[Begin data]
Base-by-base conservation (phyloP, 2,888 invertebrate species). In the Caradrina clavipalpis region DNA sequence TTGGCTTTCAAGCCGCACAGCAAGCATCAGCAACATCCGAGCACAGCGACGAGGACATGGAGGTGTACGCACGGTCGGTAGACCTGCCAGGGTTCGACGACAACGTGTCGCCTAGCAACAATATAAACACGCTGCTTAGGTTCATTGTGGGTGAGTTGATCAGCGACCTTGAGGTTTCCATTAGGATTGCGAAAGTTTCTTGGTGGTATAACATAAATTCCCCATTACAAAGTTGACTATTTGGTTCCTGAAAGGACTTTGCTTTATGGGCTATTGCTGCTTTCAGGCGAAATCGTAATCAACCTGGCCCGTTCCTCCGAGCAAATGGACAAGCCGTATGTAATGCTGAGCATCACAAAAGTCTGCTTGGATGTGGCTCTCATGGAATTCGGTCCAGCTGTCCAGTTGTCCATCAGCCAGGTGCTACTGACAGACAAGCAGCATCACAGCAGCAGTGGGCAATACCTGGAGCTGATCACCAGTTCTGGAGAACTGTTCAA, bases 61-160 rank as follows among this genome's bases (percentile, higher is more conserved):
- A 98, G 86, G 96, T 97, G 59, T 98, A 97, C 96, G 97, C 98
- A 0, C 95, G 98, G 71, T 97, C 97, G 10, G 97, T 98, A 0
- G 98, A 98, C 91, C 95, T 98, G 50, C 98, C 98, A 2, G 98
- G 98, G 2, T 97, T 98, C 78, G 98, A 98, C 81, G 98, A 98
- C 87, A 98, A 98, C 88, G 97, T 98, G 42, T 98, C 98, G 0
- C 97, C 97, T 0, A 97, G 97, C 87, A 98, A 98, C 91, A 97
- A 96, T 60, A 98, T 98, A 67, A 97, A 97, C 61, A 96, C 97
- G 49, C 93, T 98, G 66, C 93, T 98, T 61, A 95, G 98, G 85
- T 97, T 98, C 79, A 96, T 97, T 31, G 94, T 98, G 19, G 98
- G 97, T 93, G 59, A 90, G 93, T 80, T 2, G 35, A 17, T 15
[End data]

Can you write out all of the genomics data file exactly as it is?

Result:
Base-by-base conservation (phyloP, 2,888 invertebrate species). In the Caradrina clavipalpis region DNA sequence TTGGCTTTCAAGCCGCACAGCAAGCATCAGCAACATCCGAGCACAGCGACGAGGACATGGAGGTGTACGCACGGTCGGTAGACCTGCCAGGGTTCGACGACAACGTGTCGCCTAGCAACAATATAAACACGCTGCTTAGGTTCATTGTGGGTGAGTTGATCAGCGACCTTGAGGTTTCCATTAGGATTGCGAAAGTTTCTTGGTGGTATAACATAAATTCCCCATTACAAAGTTGACTATTTGGTTCCTGAAAGGACTTTGCTTTATGGGCTATTGCTGCTTTCAGGCGAAATCGTAATCAACCTGGCCCGTTCCTCCGAGCAAATGGACAAGCCGTATGTAATGCTGAGCATCACAAAAGTCTGCTTGGATGTGGCTCTCATGGAATTCGGTCCAGCTGTCCAGTTGTCCATCAGCCAGGTGCTACTGACAGACAAGCAGCATCACAGCAGCAGTGGGCAATACCTGGAGCTGATCACCAGTTCTGGAGAACTGTTCAA, bases 61-160 rank as follows among this genome's bases (percentile, higher is more conserved):
- A 98, G 86, G 96, T 97, G 59, T 98, A 97, C 96, G 97, C 98
- A 0, C 95, G 98, G 71, T 97, C 97, G 10, G 97, T 98, A 0
- G 98, A 98, C 91, C 95, T 98, G 50, C 98, C 98, A 2, G 98
- G 98, G 2, T 97, T 98, C 78, G 98, A 98, C 81, G 98, A 98
- C 87, A 98, A 98, C 88, G 97, T 98, G 42, T 98, C 98, G 0
- C 97, C 97, T 0, A 97, G 97, C 87, A 98, A 98, C 91, A 97
- A 96, T 60, A 98, T 98, A 67, A 97, A 97, C 61, A 96, C 97
- G 49, C 93, T 98, G 66, C 93, T 98, T 61, A 95, G 98, G 85
- T 97, T 98, C 79, A 96, T 97, T 31, G 94, T 98, G 19, G 98
- G 97, T 93, G 59, A 90, G 93, T 80, T 2, G 35, A 17, T 15